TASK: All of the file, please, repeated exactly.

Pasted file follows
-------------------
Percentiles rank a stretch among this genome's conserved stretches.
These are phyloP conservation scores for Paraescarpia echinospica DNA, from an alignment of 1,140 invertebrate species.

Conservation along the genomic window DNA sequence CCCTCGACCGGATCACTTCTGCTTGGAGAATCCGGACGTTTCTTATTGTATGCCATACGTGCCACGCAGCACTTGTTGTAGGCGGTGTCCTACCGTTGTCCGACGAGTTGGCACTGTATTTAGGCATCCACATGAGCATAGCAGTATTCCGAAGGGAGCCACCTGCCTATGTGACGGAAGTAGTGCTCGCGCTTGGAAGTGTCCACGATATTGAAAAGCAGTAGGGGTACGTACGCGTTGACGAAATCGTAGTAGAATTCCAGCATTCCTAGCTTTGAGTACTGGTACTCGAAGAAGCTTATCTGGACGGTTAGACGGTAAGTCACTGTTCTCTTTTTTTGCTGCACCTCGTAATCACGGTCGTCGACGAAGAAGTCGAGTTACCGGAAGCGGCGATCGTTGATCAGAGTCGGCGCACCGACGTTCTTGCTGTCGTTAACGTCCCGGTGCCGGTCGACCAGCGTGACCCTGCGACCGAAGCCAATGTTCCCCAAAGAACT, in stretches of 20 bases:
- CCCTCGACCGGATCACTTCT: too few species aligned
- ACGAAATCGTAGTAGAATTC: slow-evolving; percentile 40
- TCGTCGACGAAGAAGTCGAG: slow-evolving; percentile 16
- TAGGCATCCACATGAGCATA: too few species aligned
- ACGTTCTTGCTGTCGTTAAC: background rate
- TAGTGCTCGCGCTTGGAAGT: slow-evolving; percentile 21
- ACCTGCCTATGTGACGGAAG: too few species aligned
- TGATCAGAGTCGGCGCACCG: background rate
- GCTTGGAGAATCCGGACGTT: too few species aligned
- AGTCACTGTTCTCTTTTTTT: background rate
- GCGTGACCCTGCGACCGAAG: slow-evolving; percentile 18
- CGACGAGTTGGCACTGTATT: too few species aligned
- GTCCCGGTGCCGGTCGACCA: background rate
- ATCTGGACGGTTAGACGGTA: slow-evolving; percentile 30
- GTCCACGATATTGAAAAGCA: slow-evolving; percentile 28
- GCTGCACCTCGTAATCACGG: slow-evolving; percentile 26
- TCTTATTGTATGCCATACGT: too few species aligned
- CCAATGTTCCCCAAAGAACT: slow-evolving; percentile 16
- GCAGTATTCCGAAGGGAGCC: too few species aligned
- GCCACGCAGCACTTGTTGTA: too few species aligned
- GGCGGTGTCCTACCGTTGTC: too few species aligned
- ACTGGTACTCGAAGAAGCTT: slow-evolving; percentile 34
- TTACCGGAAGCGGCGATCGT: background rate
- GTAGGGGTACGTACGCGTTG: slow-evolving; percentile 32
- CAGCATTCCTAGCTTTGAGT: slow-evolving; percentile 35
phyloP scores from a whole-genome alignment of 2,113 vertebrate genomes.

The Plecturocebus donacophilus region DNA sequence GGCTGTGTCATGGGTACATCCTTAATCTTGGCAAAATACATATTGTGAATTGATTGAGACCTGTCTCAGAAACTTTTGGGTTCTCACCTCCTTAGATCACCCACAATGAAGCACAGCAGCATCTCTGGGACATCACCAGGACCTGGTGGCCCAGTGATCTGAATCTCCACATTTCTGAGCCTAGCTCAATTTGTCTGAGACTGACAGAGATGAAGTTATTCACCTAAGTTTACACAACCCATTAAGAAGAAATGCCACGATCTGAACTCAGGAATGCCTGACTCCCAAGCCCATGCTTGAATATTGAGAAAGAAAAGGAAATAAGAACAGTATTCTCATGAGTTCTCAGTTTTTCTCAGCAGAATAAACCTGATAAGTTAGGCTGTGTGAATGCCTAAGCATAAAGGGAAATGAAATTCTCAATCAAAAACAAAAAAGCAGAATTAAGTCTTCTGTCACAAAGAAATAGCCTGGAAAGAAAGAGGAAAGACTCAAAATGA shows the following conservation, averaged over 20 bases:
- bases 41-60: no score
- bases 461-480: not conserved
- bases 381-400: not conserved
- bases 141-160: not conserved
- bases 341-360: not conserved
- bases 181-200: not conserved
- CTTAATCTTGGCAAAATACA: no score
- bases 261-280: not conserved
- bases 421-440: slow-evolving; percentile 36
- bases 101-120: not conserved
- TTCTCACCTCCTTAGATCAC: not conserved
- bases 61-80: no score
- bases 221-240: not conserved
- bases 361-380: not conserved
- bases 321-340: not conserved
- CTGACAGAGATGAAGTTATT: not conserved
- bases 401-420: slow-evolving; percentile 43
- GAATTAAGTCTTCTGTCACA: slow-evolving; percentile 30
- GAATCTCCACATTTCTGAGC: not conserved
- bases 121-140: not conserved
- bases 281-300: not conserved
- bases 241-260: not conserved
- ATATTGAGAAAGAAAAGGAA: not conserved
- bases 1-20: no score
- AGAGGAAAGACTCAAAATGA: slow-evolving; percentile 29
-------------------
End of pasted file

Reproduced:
Percentiles rank a stretch among this genome's conserved stretches.
These are phyloP conservation scores for Paraescarpia echinospica DNA, from an alignment of 1,140 invertebrate species.

Conservation along the genomic window DNA sequence CCCTCGACCGGATCACTTCTGCTTGGAGAATCCGGACGTTTCTTATTGTATGCCATACGTGCCACGCAGCACTTGTTGTAGGCGGTGTCCTACCGTTGTCCGACGAGTTGGCACTGTATTTAGGCATCCACATGAGCATAGCAGTATTCCGAAGGGAGCCACCTGCCTATGTGACGGAAGTAGTGCTCGCGCTTGGAAGTGTCCACGATATTGAAAAGCAGTAGGGGTACGTACGCGTTGACGAAATCGTAGTAGAATTCCAGCATTCCTAGCTTTGAGTACTGGTACTCGAAGAAGCTTATCTGGACGGTTAGACGGTAAGTCACTGTTCTCTTTTTTTGCTGCACCTCGTAATCACGGTCGTCGACGAAGAAGTCGAGTTACCGGAAGCGGCGATCGTTGATCAGAGTCGGCGCACCGACGTTCTTGCTGTCGTTAACGTCCCGGTGCCGGTCGACCAGCGTGACCCTGCGACCGAAGCCAATGTTCCCCAAAGAACT, in stretches of 20 bases:
- CCCTCGACCGGATCACTTCT: too few species aligned
- ACGAAATCGTAGTAGAATTC: slow-evolving; percentile 40
- TCGTCGACGAAGAAGTCGAG: slow-evolving; percentile 16
- TAGGCATCCACATGAGCATA: too few species aligned
- ACGTTCTTGCTGTCGTTAAC: background rate
- TAGTGCTCGCGCTTGGAAGT: slow-evolving; percentile 21
- ACCTGCCTATGTGACGGAAG: too few species aligned
- TGATCAGAGTCGGCGCACCG: background rate
- GCTTGGAGAATCCGGACGTT: too few species aligned
- AGTCACTGTTCTCTTTTTTT: background rate
- GCGTGACCCTGCGACCGAAG: slow-evolving; percentile 18
- CGACGAGTTGGCACTGTATT: too few species aligned
- GTCCCGGTGCCGGTCGACCA: background rate
- ATCTGGACGGTTAGACGGTA: slow-evolving; percentile 30
- GTCCACGATATTGAAAAGCA: slow-evolving; percentile 28
- GCTGCACCTCGTAATCACGG: slow-evolving; percentile 26
- TCTTATTGTATGCCATACGT: too few species aligned
- CCAATGTTCCCCAAAGAACT: slow-evolving; percentile 16
- GCAGTATTCCGAAGGGAGCC: too few species aligned
- GCCACGCAGCACTTGTTGTA: too few species aligned
- GGCGGTGTCCTACCGTTGTC: too few species aligned
- ACTGGTACTCGAAGAAGCTT: slow-evolving; percentile 34
- TTACCGGAAGCGGCGATCGT: background rate
- GTAGGGGTACGTACGCGTTG: slow-evolving; percentile 32
- CAGCATTCCTAGCTTTGAGT: slow-evolving; percentile 35
phyloP scores from a whole-genome alignment of 2,113 vertebrate genomes.

The Plecturocebus donacophilus region DNA sequence GGCTGTGTCATGGGTACATCCTTAATCTTGGCAAAATACATATTGTGAATTGATTGAGACCTGTCTCAGAAACTTTTGGGTTCTCACCTCCTTAGATCACCCACAATGAAGCACAGCAGCATCTCTGGGACATCACCAGGACCTGGTGGCCCAGTGATCTGAATCTCCACATTTCTGAGCCTAGCTCAATTTGTCTGAGACTGACAGAGATGAAGTTATTCACCTAAGTTTACACAACCCATTAAGAAGAAATGCCACGATCTGAACTCAGGAATGCCTGACTCCCAAGCCCATGCTTGAATATTGAGAAAGAAAAGGAAATAAGAACAGTATTCTCATGAGTTCTCAGTTTTTCTCAGCAGAATAAACCTGATAAGTTAGGCTGTGTGAATGCCTAAGCATAAAGGGAAATGAAATTCTCAATCAAAAACAAAAAAGCAGAATTAAGTCTTCTGTCACAAAGAAATAGCCTGGAAAGAAAGAGGAAAGACTCAAAATGA shows the following conservation, averaged over 20 bases:
- bases 41-60: no score
- bases 461-480: not conserved
- bases 381-400: not conserved
- bases 141-160: not conserved
- bases 341-360: not conserved
- bases 181-200: not conserved
- CTTAATCTTGGCAAAATACA: no score
- bases 261-280: not conserved
- bases 421-440: slow-evolving; percentile 36
- bases 101-120: not conserved
- TTCTCACCTCCTTAGATCAC: not conserved
- bases 61-80: no score
- bases 221-240: not conserved
- bases 361-380: not conserved
- bases 321-340: not conserved
- CTGACAGAGATGAAGTTATT: not conserved
- bases 401-420: slow-evolving; percentile 43
- GAATTAAGTCTTCTGTCACA: slow-evolving; percentile 30
- GAATCTCCACATTTCTGAGC: not conserved
- bases 121-140: not conserved
- bases 281-300: not conserved
- bases 241-260: not conserved
- ATATTGAGAAAGAAAAGGAA: not conserved
- bases 1-20: no score
- AGAGGAAAGACTCAAAATGA: slow-evolving; percentile 29